Social niche construction and evolutionary transitions in individuality

Ryan, Paul A., Simon T. Powers, and Richard A. Watson. “Social niche construction and evolutionary transitions in individuality.” Biology & philosophy 31, no. 1 (2016): 59-79.

Social evolution theory conventionally takes an externalist explanatory stance, treating observed cooperation as explanandum and the positive assortment of cooperative behaviour as explanans. We ask how the circumstances bringing about this positive assortment arose in the first place. Rather than merely push the explanatory problem back a step, we move from an externalist to an interactionist explanatory stance, in the spirit of Lewontin and the Niche Construction theorists. We develop a theory of ‘social niche construction’ in which we consider biological entities to be both the subject and object of their own social evolution. Some important cases of the evolution of cooperation have the side-effect of causing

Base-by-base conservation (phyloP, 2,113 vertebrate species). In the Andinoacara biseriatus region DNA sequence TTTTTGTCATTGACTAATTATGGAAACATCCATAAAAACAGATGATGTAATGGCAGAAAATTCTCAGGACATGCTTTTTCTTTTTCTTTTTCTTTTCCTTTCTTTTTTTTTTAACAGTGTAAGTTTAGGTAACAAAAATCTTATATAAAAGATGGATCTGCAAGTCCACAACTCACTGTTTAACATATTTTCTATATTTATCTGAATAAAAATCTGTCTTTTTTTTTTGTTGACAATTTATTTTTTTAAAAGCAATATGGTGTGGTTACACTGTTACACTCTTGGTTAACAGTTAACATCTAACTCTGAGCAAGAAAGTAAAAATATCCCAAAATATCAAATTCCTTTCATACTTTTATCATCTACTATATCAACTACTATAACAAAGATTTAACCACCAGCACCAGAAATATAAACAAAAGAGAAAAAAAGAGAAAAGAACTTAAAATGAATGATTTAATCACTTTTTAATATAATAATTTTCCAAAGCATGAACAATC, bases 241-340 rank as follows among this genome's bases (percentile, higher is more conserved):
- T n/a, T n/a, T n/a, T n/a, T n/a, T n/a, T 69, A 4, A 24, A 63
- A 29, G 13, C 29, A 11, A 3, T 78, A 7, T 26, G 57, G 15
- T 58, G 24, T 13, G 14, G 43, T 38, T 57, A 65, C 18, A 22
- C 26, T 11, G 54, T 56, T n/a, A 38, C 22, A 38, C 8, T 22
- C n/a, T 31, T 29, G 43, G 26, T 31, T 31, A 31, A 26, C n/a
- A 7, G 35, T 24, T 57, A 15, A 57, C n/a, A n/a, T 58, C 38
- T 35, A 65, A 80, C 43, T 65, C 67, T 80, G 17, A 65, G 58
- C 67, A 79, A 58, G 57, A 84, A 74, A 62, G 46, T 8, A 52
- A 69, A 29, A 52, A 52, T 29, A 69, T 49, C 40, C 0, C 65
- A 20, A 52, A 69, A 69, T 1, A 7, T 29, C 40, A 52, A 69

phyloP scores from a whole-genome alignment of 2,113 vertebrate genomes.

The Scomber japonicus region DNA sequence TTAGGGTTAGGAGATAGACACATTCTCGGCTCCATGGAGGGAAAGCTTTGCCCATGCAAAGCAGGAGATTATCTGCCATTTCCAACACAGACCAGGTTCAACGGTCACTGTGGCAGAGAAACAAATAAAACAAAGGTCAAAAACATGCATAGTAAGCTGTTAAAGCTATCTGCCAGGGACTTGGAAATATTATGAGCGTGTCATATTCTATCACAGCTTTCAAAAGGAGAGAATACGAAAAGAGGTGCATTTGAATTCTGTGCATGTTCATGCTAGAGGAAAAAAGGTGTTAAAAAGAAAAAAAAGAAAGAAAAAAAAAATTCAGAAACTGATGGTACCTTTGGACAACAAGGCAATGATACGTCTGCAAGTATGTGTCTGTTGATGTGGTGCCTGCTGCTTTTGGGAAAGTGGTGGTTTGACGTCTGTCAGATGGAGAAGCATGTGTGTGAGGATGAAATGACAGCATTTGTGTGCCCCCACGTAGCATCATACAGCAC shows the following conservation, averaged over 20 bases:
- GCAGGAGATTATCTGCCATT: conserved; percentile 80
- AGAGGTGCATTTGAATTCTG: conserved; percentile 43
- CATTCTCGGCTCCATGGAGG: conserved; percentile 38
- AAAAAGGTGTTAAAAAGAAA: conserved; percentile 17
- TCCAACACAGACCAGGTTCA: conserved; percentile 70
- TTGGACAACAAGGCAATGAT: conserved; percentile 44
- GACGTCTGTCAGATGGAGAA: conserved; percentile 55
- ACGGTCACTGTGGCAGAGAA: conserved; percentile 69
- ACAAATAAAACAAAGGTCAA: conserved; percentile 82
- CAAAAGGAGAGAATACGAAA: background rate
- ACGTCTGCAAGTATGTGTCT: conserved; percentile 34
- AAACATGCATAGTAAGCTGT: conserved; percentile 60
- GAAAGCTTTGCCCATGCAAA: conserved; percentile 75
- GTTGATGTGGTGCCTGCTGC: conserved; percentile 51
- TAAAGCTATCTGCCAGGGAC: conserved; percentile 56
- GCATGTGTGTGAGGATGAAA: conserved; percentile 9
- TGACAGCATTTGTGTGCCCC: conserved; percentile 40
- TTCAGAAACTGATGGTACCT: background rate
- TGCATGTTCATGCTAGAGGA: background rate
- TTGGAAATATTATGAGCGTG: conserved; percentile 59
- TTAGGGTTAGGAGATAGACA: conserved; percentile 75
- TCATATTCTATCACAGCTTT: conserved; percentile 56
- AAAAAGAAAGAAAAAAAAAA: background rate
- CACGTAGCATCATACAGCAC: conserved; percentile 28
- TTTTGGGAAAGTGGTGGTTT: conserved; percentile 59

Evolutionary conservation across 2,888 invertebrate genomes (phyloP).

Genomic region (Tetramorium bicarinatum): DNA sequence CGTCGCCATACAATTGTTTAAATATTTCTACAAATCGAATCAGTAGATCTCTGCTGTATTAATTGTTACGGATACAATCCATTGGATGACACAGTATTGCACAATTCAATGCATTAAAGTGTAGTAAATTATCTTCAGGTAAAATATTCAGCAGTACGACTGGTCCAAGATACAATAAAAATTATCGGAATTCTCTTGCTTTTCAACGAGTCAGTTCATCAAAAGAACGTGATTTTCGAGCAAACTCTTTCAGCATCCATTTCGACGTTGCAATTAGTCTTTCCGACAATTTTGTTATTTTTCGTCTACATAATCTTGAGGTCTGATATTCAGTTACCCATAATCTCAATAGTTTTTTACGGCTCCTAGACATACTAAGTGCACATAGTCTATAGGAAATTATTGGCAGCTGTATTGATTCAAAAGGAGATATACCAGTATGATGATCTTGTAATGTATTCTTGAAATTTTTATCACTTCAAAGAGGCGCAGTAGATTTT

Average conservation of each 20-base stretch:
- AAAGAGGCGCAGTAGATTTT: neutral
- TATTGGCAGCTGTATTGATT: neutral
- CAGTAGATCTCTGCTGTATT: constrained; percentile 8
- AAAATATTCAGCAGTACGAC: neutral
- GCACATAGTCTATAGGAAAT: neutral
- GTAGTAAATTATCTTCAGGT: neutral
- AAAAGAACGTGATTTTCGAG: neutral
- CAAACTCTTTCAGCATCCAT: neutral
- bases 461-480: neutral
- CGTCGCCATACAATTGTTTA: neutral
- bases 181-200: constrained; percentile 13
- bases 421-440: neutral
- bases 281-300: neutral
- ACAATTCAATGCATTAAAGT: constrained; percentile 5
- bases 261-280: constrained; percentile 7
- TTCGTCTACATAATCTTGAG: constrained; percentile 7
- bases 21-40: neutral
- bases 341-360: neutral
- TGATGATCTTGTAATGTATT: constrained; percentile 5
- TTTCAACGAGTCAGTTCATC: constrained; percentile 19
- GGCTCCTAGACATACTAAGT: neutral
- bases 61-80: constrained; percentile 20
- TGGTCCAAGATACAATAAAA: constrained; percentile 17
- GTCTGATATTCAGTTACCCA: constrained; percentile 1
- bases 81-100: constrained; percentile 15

changes in the hierarchical level at which the evolutionary process acts. This is
because the traits (e.g. life-history bottlenecks) that act to align the fitness interests
of particles (e.g. cells) in a collective can also act to diminish the extent to which those particles are bearers of heritable fitness variance, while augmenting the extent to which collectives of such particles (e.g. multicellular organisms) are bearers of heritable fitness variance. In this way, we can explain upward transitions in the hierarchical level at which the Darwinian machine operates in terms of particlelevel selection, even though the outcome of the process is a collective-level selection regime. Our theory avoids the logical and metaphysical paradoxes faced by other attempts to explain evolutionary transitions.

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